Posts Tagged: police brutality

The Rumpus Poetry Book Club Chat with Nikki Wallschlaeger

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Nikki Wallschlaeger discusses her new collection Crawlspace, why she chose to work with the sonnet form, and how segregation in American never ended. ...more

On Grief and Inheritance: A Conversation with Brionne Janae

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The poet Brionne Janae discusses her debut poetry collection After Jubilee, intergenerational trauma, and writing her way into historical personae. ...more

Slang and Swagger: Riffing with Jeff Chang

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Jeff Chang discusses his latest book, We Gon’ Be Alright: Notes on Race and Resegregation, his work in hip-hip journalism, and the beauty and humanity of political protest. ...more

The Storming Bohemian Punks the Muse #26: Love Is the Ultimate Trip

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My day job is driving on the ride sharing platform, Lyft. Several years ago, I retired from teaching school to devote myself to writing and painting and lived off savings until I couldn’t. Four years ago, I started driving Lyft so I wouldn’t have to take a straight job and could focus on my creative work.

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Multitudes: Policing Black Art

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Editors and producers skin my art and wrap my entire face with it, asking me to write and read in Black face. ...more

The Rumpus Interview with Emily Raboteau

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Emily Raboteau discusses her essay, “Know Your Rights!” from the collection, The Fire This Time, what she loves about motherhood, and why it’s time for White America to get uncomfortable. ...more

On Suffering and Sympathy

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What is the distance between sympathy and action? How do we travel from one to the other? ...more

Rising Above the Rink: Remembering Bill Nunn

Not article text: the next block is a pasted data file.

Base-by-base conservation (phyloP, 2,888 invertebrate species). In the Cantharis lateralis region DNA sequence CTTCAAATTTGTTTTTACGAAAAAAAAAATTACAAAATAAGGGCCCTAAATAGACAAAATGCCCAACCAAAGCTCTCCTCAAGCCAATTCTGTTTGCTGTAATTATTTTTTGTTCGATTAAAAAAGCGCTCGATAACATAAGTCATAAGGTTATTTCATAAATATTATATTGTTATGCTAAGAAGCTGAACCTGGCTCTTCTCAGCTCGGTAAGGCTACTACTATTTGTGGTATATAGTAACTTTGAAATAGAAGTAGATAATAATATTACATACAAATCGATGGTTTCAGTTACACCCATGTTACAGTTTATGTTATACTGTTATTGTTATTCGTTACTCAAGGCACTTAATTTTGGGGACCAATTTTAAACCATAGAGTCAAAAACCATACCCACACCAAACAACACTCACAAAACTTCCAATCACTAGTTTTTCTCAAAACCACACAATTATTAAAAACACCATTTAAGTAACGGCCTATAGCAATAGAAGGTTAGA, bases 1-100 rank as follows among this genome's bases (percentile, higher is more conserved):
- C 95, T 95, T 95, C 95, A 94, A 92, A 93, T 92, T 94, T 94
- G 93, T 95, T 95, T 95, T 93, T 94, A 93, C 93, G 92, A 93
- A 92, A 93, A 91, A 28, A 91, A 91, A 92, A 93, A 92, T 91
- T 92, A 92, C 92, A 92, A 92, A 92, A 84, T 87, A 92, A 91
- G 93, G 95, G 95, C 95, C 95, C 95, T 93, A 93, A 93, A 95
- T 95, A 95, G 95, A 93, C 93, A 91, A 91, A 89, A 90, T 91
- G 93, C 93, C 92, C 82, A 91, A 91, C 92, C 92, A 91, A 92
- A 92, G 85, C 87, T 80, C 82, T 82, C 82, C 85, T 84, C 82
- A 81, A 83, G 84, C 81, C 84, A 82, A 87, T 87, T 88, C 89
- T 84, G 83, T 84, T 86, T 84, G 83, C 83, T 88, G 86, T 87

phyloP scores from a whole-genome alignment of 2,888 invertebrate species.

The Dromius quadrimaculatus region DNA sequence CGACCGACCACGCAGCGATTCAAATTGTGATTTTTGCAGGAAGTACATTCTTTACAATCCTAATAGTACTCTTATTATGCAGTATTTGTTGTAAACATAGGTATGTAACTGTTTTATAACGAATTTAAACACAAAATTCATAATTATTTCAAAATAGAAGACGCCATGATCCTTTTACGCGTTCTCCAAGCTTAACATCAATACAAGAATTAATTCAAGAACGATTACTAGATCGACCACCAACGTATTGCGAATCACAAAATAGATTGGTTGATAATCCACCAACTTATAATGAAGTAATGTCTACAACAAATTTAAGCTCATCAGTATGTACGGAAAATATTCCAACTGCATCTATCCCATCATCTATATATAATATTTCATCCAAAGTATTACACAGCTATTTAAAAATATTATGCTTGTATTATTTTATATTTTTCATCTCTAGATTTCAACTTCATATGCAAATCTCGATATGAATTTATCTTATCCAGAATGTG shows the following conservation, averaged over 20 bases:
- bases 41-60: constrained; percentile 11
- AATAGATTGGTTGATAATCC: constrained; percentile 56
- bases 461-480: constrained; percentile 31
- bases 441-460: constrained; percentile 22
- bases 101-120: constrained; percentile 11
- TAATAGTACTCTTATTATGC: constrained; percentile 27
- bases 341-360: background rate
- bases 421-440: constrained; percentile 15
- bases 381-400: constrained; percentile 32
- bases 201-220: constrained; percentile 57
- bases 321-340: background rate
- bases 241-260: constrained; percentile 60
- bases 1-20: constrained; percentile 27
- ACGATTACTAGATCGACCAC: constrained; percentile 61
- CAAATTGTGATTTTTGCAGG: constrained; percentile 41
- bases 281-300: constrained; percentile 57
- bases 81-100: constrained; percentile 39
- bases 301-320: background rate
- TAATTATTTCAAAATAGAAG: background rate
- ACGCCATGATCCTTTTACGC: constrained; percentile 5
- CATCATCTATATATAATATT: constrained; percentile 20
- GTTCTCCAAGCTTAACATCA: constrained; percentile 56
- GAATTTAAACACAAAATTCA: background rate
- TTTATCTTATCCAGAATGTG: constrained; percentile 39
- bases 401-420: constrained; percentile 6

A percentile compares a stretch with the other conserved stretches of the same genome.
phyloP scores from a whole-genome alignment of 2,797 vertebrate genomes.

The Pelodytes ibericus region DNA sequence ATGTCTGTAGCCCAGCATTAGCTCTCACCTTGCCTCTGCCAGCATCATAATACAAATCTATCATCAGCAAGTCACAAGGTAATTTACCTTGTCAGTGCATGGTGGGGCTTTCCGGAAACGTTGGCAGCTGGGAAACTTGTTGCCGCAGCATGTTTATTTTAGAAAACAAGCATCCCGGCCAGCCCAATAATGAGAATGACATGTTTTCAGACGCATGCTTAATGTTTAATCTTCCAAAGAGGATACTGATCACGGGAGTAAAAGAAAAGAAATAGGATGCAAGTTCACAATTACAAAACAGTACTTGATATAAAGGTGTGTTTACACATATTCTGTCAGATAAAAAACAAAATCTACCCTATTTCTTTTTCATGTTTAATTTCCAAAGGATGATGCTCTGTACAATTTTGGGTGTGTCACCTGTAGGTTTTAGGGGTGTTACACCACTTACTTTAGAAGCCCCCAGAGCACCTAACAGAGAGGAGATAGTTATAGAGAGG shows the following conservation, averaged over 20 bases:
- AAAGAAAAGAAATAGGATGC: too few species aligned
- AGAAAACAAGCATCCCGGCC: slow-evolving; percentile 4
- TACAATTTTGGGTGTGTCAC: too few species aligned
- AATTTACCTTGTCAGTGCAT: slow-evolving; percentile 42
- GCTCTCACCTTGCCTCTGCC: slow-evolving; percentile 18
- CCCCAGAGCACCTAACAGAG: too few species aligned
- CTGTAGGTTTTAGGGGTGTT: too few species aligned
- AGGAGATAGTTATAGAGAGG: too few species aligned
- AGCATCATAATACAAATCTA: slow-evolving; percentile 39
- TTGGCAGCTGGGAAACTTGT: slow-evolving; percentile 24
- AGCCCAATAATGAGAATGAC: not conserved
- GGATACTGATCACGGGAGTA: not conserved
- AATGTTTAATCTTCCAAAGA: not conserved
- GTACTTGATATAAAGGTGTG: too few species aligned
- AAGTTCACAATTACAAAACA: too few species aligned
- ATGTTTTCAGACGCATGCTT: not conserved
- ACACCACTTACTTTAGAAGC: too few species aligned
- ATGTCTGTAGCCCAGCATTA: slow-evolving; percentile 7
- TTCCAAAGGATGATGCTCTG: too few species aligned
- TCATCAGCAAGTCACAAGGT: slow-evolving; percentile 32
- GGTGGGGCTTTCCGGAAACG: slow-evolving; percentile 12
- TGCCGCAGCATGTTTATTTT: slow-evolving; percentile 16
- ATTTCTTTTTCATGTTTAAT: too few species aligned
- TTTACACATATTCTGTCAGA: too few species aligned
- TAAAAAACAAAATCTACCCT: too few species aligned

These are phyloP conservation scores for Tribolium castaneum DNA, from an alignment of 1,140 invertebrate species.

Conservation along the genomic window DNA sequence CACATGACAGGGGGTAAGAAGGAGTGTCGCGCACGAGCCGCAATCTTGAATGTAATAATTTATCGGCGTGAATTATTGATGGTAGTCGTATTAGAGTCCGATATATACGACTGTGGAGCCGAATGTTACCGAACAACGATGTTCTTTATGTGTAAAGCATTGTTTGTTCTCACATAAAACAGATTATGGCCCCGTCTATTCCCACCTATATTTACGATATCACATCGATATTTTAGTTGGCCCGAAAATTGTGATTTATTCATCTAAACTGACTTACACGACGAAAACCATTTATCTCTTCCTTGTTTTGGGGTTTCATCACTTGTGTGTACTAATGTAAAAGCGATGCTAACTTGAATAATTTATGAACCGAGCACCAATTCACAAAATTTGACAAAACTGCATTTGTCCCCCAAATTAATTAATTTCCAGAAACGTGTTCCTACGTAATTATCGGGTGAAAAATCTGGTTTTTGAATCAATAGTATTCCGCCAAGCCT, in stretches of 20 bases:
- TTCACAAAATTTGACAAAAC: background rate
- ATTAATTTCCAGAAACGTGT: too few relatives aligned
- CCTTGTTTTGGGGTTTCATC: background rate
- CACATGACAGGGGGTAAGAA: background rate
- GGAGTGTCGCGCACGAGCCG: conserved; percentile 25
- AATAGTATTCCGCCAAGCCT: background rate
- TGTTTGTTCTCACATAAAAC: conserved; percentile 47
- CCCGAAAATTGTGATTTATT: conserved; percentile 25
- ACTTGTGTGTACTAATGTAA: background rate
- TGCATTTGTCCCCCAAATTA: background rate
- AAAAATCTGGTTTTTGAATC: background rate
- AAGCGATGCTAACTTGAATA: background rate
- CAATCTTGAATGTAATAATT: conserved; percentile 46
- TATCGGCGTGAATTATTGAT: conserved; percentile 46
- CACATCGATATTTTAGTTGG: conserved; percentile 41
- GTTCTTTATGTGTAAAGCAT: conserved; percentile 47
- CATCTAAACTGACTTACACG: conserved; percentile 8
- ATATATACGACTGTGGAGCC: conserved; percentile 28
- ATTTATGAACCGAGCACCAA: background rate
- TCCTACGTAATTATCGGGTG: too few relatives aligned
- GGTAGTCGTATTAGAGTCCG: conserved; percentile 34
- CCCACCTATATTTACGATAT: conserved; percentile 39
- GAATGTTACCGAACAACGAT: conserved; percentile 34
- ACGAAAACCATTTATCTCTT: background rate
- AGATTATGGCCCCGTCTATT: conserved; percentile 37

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In those little moments, a higher truth emerges from above the rink: with some humor, peace becomes more possible. ...more

Boyz n the Hood, Chi-Raq, and America 2016

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And while the faces and nomenclature between these historically discrete agents of change differ, the one governing commonality remains the same: unfettered gun ownership and correlative violence play a pivotal role. ...more

Philando Castile: A Rumpus Roundup

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On Wednesday evening, police shot and killed St. Paul Minnesota resident Philando Castile after stopping him for a broken tail light.

More than five hundred police shootings have occurred so far this year, and Alton Sterling’s Philando Castile’s death might have simply become another statistic on an interactive graphic except for one pesky citizen who live-streamed the incident to Facebook.

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This Week in Short Fiction

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This is supposed to be a story.

This is the first sentence of “The Alive Sister,” a powerful new work of flash fiction by Megan Giddings published at The Offing on Monday. In it, two little black girls are playing an imaginary game with foam bats in a park.

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Police Boycott Beyoncé’s Formation Tour

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In a bid to epically miss the point, select police unions are protesting Beyoncé’s “Formation” video and Super Bowl performance due to the artist’s use of imagery comments on police brutality. The Tampa Police Benevolent Association has issued a statement encouraging all union members to boycott the purchase of Beyoncé music and concert tickets, stating:

The Tampa PBA is disgusted with Beyonce’s performance on the night of the Super Bowl and equally disgusted with her new video “Formation.” The PBA does not support any artist who spreads an anti-police message.

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The Rumpus Interview with Alida Nugent

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Alida Nugent talks about her new book You Don’t Have to Like Me: Essays on Growing Up, Speaking Out, and Finding Feminism, the messiness and realness of sex and sexuality, and putting likeability last. ...more

Baltimore: A Rumpus Roundup

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On April 12th, four Baltimore bicycle police arrested 25-year-old Freddie Gray.

Gray sustained injuries while in police custody. He asked for medical assistance repeatedly before slipping into a coma. A week later, he died.

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This Week in Short Fiction

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This week, last week, men who have taken lives are walking away unpunished, unquestioned even. We have their victims’ names: Mike Brown. Eric Garner. We have their final words: Hands up, don’t shoot. (Six shots fired.) I can’t breathe.

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Eric Garner: A Rumpus Roundup

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In July, unarmed black man Eric Garner died after he was placed in a chokehold by a white police officer, Daniel Pantaleo, on Staten Island, a suburban borough of New York City.

This might sound eerily similar to the case of Michael Brown.

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